The Paul Gascoigne of Politics?

That is how I feel about David Cameron this morning. I want him to do well. He seems to have all the attributes to dominate the British political scene. He produces an amazing piece of skill that lights up his supporters. Then he falls flat on his face trying to do a shimmy in his own penalty area and the opposition scores.

Yesterday summed up this tendency in Cameron for me. First he had the skill, and indeed integrity, in the House of Commons when he bravely refused to have anything to do with the fudged confused, statutory regulation that wasn’t really statutory regulation from Lord Justice Leveson. He made Miliband look like the opportunistic, unprincipled, intellectual flyweight he is. The PM should have left it at that. A few tap balls with Miliband and Clegg around the centre circle, then everyone behind the ball and let Clegg and Miliband score if they can. And they can’t, in terms of striking ability – and it breaks my heart to say this – they are the political equivalent of Sunderland without Stephen Fletcher.

But no, he had to run back to his own penalty area and do the shimmies. Officials are apparently ‘drafting legal clauses which Conservative sources hope will demonstrate how a press law would be unworkable.’ (Telegraph)

I don’t know if it was DC himself who came up with this wheeze, but presumably the ‘Conservative sources’ wouldn’t have spoken to the press without his say so. Apart from anything else such a statement is naïve in the extreme. The statute books are full of unworkable laws. The Hunting Act, the Dangerous Dogs Act, and virtually all Drug Laws are unworkable, it doesn’t stop them being passed and attempts being made to implement them which invariably make the situations they were intended to remedy worse.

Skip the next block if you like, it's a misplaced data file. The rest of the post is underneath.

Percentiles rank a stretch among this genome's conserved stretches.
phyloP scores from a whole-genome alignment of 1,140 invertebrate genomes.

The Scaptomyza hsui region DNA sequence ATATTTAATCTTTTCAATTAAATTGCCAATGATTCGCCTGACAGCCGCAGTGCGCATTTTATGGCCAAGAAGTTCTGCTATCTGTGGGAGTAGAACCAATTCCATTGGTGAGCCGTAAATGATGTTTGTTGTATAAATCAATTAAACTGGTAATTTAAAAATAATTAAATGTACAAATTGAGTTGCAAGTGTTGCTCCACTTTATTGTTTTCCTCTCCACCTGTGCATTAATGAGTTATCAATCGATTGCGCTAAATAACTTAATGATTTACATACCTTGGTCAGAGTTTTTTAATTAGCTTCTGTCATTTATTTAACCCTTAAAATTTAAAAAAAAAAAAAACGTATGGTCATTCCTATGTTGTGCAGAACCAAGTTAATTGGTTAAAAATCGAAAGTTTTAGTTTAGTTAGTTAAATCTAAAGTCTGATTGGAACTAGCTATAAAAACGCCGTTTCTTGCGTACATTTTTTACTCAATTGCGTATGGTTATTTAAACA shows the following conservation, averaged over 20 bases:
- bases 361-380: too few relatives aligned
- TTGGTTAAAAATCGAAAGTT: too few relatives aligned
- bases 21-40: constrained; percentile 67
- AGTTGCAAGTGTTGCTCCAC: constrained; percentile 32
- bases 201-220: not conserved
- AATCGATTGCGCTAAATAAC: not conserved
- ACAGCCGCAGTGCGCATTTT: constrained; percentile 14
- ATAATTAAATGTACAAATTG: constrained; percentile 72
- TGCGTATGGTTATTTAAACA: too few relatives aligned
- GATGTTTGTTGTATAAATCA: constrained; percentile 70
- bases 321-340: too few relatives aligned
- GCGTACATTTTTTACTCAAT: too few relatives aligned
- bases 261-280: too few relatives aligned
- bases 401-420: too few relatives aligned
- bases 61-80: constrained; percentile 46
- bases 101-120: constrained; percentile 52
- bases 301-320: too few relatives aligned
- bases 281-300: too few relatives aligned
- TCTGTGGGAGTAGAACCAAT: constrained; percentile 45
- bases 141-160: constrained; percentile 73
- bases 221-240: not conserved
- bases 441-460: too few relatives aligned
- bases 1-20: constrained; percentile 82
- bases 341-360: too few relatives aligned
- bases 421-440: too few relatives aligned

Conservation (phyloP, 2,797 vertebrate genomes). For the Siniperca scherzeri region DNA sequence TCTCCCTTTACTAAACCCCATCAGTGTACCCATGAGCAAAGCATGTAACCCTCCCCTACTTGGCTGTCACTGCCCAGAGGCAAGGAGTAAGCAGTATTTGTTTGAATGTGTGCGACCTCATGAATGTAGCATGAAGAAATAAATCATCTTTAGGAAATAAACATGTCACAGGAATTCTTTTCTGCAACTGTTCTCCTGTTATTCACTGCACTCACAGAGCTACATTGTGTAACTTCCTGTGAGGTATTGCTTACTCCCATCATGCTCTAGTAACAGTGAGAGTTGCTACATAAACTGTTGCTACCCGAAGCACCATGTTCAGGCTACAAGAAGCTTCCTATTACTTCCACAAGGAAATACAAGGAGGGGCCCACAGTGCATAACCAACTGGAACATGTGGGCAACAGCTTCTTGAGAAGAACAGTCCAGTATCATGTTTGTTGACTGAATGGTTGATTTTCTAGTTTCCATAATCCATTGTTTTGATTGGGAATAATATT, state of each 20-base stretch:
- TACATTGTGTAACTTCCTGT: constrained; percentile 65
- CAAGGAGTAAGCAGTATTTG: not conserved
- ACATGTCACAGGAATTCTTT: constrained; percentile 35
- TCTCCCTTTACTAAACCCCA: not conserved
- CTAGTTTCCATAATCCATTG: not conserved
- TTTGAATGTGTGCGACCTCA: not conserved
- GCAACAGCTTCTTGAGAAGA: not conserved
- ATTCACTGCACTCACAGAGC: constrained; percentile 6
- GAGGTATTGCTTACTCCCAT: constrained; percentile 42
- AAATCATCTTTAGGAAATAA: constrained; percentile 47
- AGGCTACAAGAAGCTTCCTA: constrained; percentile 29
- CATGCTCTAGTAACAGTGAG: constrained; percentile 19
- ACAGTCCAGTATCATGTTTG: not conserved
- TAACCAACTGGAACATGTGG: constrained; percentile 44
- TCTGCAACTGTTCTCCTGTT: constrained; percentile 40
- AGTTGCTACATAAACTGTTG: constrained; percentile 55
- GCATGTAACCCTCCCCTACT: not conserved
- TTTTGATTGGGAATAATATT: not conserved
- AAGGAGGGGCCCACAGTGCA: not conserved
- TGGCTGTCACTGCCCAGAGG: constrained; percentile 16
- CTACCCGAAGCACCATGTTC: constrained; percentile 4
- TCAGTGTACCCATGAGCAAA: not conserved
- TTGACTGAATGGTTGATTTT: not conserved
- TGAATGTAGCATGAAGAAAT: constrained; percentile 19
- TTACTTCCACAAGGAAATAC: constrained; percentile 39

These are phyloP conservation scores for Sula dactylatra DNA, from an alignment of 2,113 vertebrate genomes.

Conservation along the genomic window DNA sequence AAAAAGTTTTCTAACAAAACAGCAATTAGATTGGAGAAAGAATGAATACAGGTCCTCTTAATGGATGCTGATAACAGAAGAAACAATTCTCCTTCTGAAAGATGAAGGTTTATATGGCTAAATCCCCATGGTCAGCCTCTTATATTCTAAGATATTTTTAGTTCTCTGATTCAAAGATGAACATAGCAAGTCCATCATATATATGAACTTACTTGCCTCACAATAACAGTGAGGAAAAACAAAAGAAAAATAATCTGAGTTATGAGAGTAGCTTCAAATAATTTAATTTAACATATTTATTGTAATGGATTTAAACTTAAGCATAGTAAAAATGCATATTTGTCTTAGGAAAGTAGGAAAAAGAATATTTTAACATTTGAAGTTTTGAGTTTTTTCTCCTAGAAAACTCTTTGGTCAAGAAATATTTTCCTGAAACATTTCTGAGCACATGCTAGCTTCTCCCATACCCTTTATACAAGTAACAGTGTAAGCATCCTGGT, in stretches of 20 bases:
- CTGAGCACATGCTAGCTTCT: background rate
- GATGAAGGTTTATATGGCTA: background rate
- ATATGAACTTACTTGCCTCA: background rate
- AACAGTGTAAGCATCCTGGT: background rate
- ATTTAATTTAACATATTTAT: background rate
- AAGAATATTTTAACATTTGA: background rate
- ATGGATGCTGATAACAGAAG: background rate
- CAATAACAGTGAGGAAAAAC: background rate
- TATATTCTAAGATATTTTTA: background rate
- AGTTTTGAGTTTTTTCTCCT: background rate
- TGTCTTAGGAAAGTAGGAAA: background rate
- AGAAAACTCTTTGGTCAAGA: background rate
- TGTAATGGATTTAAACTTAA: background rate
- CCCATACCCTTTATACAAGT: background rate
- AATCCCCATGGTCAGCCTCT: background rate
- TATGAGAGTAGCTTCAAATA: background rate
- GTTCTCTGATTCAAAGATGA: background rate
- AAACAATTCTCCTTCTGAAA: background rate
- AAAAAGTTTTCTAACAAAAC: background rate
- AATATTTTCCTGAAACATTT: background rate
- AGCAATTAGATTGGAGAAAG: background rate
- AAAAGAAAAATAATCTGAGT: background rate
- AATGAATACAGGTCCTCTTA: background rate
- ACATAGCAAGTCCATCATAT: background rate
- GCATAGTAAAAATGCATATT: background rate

So, Prime Minister, please sir, from a well-wisher, continue being brave, continue following your principles. But learn that there are times when you can be too clever and that there are times when you need to get right behind the ball and keep hoofing it into the stands. After you’d scored a blinder in the House of Commons, yesterday was definitely one of them.

 

On Being Conservative 50 Years On or What Every Conservative Cabinet Minister should have in their Christmas Stocking

In 1962 Michael Oakeshott’s most thorough statement of Conservatism On Being Conservative was published in his magisterial collection of essays Rationalism in Politics. I was re-reading it recently and I was struck by both the beauty of its prose and by the timelessness of the arguments. His description of the conservative disposition cannot be bettered:

‘To be conservative, then, is to prefer the familiar to the unknown, to prefer the tried to the untried, fact to mystery, the actual to the possible, the limited to the unbounded, the near to the distant, the sufficient to the superabundant, the convenient to the perfect, present laughter to utopian bliss’

For a conservative:

‘the grief of loss will be more acute than the excitement of novelty or promise. It is to be equal to one’s own fortune, to live at the level of one’s own means, to be content with the want of greater perfection which belongs alike to oneself and one’s circumstances’

For Oakeshott, conservatism is primarily a state of mind that is translated to political prescriptions. It offers an alternative to the ‘jump to glory’ approach to government which has at its heart

‘a vision of a condition of human circumstance from which the occasion of conflict has been removed, a vision of human activity co-ordinated and set going in a single direction and of every resource being used to the full…[To govern in such a manner] is to turn a private dream into a public and compulsory manner of living. Thus politics becomes an encounter of dreams ..’

What Oakeshott leaves unsaid, because it is so painfully obvious, is that one person’s dream is another person’s nightmare. By contrast the conservative disposition of governing is to be found in the acceptance of a condition of human circumstances where we have the propensity to make our own choices and to find happiness in doing so. The office of government then is not to: